The red kite population in Scotland is under severe threat from illegal poisoning a new RSPB study has revealed.
An equal number of red kites were released in the Chiltern Hills in southern England and in The Black Isle near Inverness as part of a reintroduction project which began in 1989
The birds in the Chiltern Hills have flourished and numbers of breeding pairs had reached 320 pairs by 2006. In stark contrast the Black Isle birds have struggled to establish a viable breeding population and had only reached 46 pairs over the same period. Both populations of red kites have been closely monitored and productivity from successful nests in both studies were found to be similar and amongst the highest in Europe.
Red kites are mainly scavengers and their diet of carrion makes them extremely vulnerable to illegal poisoning. Although they pose absolutely no threat to game shooting interests they are all too often killed by gamekeepers illegally targeting other species.
Between 1989 and 2009, 64 red kites have been found poisoned in Scotland. Naturally considering the remote locations where these birds live, only a small proportion of poisoned birds will ever have been found.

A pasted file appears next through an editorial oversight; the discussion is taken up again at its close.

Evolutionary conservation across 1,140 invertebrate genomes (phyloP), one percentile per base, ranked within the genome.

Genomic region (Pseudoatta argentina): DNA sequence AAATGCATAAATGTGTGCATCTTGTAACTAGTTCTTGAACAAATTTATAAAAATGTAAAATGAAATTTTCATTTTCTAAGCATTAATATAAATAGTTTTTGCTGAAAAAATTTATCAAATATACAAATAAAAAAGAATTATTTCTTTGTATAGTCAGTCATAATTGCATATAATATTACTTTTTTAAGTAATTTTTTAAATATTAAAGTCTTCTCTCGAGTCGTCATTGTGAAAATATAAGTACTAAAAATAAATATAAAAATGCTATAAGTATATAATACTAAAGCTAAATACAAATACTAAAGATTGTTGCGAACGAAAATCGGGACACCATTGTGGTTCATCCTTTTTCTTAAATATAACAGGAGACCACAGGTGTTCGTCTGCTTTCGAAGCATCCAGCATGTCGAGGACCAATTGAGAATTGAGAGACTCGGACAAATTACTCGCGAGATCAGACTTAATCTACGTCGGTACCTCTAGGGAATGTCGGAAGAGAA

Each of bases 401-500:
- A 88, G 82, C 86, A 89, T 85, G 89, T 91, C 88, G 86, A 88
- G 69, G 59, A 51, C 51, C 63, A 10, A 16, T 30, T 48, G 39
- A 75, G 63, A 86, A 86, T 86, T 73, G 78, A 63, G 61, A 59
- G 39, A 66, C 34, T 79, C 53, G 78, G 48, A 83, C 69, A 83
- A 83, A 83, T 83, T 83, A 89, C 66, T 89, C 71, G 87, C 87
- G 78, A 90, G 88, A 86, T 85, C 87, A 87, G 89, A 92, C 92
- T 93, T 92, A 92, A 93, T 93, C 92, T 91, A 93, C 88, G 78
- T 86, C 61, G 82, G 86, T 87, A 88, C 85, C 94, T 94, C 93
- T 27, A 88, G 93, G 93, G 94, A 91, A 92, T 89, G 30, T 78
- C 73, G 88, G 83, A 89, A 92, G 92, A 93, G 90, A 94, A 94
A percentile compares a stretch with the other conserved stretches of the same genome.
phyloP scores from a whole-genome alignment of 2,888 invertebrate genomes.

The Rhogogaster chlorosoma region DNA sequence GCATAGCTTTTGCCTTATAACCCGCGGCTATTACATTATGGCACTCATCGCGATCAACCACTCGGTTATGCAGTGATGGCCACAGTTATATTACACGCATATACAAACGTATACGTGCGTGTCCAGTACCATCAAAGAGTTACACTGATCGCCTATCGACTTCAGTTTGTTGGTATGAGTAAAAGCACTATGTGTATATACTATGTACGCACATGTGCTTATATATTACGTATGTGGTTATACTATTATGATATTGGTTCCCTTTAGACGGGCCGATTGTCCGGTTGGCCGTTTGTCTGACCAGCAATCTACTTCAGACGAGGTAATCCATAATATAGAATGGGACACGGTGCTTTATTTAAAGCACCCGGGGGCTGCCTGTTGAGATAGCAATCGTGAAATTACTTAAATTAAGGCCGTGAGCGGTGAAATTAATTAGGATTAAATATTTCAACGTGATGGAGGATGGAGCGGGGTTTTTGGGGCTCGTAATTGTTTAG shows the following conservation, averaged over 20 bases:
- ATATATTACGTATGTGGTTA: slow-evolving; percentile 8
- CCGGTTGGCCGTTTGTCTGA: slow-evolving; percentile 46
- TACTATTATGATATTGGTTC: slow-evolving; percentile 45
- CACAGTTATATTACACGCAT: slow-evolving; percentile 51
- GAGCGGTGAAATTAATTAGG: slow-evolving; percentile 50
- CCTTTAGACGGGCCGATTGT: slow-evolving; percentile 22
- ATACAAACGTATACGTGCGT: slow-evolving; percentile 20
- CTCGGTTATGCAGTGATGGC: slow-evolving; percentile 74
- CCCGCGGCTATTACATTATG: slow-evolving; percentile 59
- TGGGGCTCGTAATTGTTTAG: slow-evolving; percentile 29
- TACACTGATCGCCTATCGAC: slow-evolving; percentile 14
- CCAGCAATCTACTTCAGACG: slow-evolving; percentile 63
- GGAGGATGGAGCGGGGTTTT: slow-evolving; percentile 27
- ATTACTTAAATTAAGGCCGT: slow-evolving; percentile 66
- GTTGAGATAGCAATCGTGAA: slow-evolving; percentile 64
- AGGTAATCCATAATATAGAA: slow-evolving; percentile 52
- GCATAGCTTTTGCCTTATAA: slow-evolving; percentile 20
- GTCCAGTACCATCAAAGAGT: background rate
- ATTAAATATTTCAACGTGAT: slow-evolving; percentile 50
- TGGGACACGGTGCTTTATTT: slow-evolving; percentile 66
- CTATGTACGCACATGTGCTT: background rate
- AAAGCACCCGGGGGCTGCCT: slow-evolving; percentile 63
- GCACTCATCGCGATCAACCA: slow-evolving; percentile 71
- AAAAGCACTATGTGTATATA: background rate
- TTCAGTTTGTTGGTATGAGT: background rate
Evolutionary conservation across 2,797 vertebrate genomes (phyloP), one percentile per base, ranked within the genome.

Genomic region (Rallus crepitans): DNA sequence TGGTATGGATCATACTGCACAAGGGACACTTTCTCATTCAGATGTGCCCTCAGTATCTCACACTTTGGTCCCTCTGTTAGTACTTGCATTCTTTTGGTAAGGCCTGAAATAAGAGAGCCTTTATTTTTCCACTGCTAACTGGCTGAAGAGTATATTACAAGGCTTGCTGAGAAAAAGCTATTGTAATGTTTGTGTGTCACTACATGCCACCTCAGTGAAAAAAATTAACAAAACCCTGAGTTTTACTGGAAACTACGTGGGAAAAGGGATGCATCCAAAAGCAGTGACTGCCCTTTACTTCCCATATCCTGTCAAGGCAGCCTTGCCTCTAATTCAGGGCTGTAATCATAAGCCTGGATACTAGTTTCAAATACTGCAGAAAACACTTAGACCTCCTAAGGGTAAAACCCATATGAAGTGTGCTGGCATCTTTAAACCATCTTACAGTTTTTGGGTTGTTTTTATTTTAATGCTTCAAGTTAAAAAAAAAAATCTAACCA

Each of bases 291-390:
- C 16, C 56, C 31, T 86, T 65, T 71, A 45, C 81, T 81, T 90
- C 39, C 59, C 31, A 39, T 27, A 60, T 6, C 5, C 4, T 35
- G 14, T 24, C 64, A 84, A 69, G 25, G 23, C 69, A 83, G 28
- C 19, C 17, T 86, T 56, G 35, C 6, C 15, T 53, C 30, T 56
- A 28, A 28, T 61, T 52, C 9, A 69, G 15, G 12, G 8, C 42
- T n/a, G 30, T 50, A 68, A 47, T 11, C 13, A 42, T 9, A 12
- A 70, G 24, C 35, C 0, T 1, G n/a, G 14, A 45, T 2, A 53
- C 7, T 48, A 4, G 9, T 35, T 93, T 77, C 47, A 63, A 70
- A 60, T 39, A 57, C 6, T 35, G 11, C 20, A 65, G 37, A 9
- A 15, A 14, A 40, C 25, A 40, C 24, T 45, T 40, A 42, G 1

Scottish Environment Minister Roseanna Cunningham said,
“Poisoning is an arbitrary method of killing which poses serious risks to other wildlife, and potentially people, in our countryside.
“The protection of Scotland’s wildlife has never before occupied such a prominent position politically or in terms of the law. I hope that our continued joint action to tackle raptor persecution across Scotland will reduce this threat to red kites.”
With sentences such as we have recently seen in the Redmyre Estate case, where gamekeeper Graham Barclay Kerr was fined a derisory £400 for shooting a buzzard with a high velocity rifle and admonished for possession of illegal and deadly poisons I don’t think Roseanna’s words will have the perpetrators of these crimes quaking in their plus fours.